Andrew Terrill

The outdoor diary of a writer, photographer, and wilderness wanderer

To climb or not to climb

I HAVEN’T WRITTEN about this before, but I love to climb. I really do – I love to climb… but I’m definitely not a climber! I love the gymnastic exercise of climbing – the simple movement of it, the problem solving, the succeeding in physical challenges that often at first seem all but impossible – and I love the beauty and feel of rock when studied and fondled up close… but I’ve never been a big fan of being high off the ground (which is an understatement). This intense dislike of exposure clearly isn’t conclusive to much of what climbing is! It’s why I don’t consider myself a climber.

There’s a longish and easy(ish) climb up at 13,000 feet on Mount Blue Sky that I’d love to do as part of my mission this year to fully getting to know the big hill. After all, how can I ever claim to know the mountain if I never place hands and feet onto its rockiest parts? To prepare for this climb, a climbing friend, Mike, took me up Clear Creek Canyon west of Golden last night to try a four-pitch 5.10a climb that he’d picked out. I’ve only done one multi-pitch climb before – a 5.7 three-pitch climb in Eldorado Canyon, or Eldo – and, to be honest, I hadn’t enjoyed it. It was simply too high off the deck. And I hated with a passion the rappel at the end. But I was willing to try again, and so up Clear Creek Canyon we scuttled.

At first, all went well… at least, it went well until I was halfway up the very first pitch, struggling on greasy rock, feeling utterly intimidated by the small overhangs that I had to negotiate and the far larger overhangs that awaited on pitches three and four hundreds of feet above. I even fell, my feet skittering off. By the time I reached my friend’s stance I was utterly drenched in sweat, and I’d made up my mind about what came next. And it wasn’t pitch two. Mike, great friend that he is, and extremely competent and rational climber that he is, completely understood, didn’t question my reaction, and was happy to bail.

But instead of quitting completely we walked on to a smaller baby crag, only fifty-feet high at its highest, and the climbing on that was far more enjoyable – more delicate and gymnastic rather than thuggish and committing – and I even succeeded on my first try on a balancey 5.10c/d slab climb, which got me rethinking my earlier retreat…

It’s a tricky one. In climbing, as in life, it pays to know oneself. And, at some level, to accept one’s limitations. Perhaps multi-pitch climbs, even easy ones, just aren’t my thing. And perhaps I’m not willing to put enough time into climbing on real rock to grow comfortable with it, partly because when climbing I’ll probably always be thinking: “I’d rather be backpacking!” And yet the satisfaction I found from succeeding on yesterday’s final climb remains thought-provoking.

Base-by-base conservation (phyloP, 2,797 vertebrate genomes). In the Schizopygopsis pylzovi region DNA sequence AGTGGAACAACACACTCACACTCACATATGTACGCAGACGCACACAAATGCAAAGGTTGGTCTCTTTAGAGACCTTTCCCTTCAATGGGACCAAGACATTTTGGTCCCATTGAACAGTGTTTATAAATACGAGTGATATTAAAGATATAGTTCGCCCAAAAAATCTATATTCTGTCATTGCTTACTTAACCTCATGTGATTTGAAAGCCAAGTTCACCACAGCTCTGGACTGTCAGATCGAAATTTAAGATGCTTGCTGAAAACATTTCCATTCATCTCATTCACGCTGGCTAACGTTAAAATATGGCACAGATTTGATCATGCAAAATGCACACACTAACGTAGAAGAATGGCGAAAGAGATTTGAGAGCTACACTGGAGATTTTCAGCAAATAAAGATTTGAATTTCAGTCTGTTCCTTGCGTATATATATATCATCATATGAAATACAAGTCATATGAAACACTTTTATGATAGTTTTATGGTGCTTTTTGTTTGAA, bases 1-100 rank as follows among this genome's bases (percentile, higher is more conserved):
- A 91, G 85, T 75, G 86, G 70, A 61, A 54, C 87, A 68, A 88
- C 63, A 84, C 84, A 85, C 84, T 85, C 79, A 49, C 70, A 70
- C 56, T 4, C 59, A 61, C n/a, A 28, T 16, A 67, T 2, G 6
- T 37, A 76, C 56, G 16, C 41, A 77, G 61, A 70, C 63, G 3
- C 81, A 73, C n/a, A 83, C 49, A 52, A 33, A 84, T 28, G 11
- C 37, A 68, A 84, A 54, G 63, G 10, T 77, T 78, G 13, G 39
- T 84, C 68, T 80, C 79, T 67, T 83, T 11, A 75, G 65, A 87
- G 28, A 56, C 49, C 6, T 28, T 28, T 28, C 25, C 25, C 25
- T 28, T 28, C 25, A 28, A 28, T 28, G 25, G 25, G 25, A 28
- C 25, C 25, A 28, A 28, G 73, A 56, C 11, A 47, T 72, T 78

I guess I’m not quite ready to give up on the Mount Blue Sky climb just yet…

Mission Wall Clear Creek Canyon photo Andrew Terrill
The great dark bulge of the Mission Wall along Clear Creek Canyon. An ominous and intimidating face.
Tyrolean Traverse Clear Creek Canyon July 18 2023
Reaching the wall involved a ‘Tyrolean traverse’ across Clear Creek. A fun, safe, and adventurous way to reach a crag!
 Tyrolean Traverse clear creek canyon  July 18 2023
All smiles… before the retreat.
 Mission Wall Route Clear Creeek Canyon photo Andrew Terrill
The white line marks the four-pitch route. Note the steeper overhung sections up high! By technical climbing grade, the climb is ‘only’ rated 5.10a, a grade that should be well within my abilities (I climb a lot on artificial walls), but the ‘psychological grade’ for someone who hasn’t actually climbed outside since pre-Covid times proved to be significantly higher! The circle marks the end of pitch one – as high as I was wiling to go. Does this count as failure, or a smart decision? Or both?
On Ride The Snake July 18 2023
On the first pitch, after battling past the steeper, greasier, slightly overhung first section (hidden by the bulge). I was smiling for the camera, but by this point I’d made up my mind!
Mission Wall Clear Creeek Canyon mike dano rapping down photo Andrew Terrill
Mike rapping back down. There was another pair on the route above us – you can spot the second above, perched beneath the roof, with the leader’s rope trailing upward. Intimidating, no?

So, will I be back for more? Try again? Time will tell…

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